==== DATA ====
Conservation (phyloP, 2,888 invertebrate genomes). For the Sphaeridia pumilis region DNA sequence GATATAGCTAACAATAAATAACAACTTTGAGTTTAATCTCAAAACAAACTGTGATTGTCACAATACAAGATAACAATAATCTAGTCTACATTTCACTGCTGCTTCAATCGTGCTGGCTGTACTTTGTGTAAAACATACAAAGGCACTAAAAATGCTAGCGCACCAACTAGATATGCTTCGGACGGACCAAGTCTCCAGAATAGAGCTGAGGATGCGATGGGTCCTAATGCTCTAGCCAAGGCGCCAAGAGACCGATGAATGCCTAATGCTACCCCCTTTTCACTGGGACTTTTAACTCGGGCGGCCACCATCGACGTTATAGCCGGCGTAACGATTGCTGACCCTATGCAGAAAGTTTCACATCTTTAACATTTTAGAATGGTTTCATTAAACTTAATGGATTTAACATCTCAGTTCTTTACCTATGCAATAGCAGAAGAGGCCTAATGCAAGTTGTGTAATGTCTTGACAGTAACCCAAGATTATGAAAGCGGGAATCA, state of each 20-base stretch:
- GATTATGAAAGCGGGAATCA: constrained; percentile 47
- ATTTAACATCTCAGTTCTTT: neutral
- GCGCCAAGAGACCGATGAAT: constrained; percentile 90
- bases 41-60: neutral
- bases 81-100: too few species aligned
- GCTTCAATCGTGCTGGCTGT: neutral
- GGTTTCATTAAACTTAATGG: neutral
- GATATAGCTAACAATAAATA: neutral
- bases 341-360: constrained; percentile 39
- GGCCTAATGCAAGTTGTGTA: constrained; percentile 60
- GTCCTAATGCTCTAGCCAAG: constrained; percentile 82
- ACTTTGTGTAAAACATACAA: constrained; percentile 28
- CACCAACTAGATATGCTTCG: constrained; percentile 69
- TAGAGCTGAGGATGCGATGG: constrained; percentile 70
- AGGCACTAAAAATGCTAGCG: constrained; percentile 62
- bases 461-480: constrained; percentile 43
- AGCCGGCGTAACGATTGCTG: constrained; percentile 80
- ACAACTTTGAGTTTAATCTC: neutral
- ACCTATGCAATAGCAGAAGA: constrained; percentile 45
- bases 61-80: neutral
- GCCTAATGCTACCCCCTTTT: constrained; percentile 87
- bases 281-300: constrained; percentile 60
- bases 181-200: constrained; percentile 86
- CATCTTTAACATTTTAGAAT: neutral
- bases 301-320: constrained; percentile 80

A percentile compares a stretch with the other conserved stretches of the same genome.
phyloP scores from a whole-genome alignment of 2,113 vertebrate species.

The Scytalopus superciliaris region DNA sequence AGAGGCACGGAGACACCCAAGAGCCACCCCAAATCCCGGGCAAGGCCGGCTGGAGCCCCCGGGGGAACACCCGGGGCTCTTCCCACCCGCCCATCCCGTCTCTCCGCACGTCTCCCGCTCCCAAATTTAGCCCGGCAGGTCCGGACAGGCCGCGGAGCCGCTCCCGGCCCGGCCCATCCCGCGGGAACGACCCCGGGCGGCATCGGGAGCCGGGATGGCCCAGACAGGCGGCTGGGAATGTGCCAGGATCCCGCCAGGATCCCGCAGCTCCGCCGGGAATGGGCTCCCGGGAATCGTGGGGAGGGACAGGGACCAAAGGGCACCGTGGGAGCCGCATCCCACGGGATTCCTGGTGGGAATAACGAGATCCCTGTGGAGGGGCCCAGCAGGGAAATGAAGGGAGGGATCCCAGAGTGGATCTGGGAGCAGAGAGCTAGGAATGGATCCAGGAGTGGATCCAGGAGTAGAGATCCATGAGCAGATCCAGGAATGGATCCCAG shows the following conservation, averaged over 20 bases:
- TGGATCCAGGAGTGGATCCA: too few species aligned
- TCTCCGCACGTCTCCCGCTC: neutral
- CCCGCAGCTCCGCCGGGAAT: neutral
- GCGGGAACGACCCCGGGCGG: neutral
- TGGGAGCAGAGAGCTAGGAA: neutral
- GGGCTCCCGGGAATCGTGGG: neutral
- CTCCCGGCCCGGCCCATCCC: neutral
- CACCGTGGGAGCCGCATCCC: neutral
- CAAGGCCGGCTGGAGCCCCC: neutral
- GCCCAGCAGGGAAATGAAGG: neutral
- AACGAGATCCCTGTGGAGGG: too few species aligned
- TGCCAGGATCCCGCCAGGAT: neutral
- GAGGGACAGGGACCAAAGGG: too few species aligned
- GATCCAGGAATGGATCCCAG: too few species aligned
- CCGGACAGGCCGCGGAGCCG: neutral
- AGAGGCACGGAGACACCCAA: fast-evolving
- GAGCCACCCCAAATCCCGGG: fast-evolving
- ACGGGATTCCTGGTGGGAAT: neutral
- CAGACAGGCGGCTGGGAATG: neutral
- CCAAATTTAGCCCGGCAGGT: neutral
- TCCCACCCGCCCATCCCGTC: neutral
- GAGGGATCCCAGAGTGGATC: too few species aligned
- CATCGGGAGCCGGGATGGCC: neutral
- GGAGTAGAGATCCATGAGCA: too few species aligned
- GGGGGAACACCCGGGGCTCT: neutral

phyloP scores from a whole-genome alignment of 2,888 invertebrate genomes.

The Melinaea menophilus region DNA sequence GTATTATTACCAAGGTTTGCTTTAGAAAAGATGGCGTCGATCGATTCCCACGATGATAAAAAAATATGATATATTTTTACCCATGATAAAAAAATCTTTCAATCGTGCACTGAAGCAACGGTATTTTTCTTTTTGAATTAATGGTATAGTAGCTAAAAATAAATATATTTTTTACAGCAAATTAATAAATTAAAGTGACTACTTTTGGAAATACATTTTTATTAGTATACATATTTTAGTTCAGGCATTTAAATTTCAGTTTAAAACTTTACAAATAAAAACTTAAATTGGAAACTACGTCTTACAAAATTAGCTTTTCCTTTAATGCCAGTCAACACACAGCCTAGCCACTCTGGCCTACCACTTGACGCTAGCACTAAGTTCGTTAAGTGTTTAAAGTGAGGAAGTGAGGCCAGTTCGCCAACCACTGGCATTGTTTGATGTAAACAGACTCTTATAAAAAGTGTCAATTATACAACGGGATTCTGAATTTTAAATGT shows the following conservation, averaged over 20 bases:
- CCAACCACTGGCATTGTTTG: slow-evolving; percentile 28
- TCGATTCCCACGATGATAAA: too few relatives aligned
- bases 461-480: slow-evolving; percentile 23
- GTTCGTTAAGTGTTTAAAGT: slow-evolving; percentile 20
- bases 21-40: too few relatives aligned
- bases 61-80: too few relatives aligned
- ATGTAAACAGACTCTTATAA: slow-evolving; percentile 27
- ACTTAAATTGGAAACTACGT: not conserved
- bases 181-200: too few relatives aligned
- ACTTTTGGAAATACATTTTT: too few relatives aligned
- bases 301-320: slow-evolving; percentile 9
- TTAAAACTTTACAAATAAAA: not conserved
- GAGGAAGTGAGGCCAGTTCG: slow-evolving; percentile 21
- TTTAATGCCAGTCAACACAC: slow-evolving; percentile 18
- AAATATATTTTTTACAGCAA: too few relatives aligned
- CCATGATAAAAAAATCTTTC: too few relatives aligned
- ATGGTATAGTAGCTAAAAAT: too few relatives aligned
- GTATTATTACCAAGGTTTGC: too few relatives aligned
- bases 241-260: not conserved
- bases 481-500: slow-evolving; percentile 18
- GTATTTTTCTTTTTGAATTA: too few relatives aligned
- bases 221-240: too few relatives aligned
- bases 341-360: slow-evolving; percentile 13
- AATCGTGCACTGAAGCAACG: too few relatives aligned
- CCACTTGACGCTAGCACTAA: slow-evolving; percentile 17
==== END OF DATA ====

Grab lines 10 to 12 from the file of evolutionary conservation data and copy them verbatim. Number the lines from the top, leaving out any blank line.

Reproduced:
- bases 341-360: constrained; percentile 39
- GGCCTAATGCAAGTTGTGTA: constrained; percentile 60
- GTCCTAATGCTCTAGCCAAG: constrained; percentile 82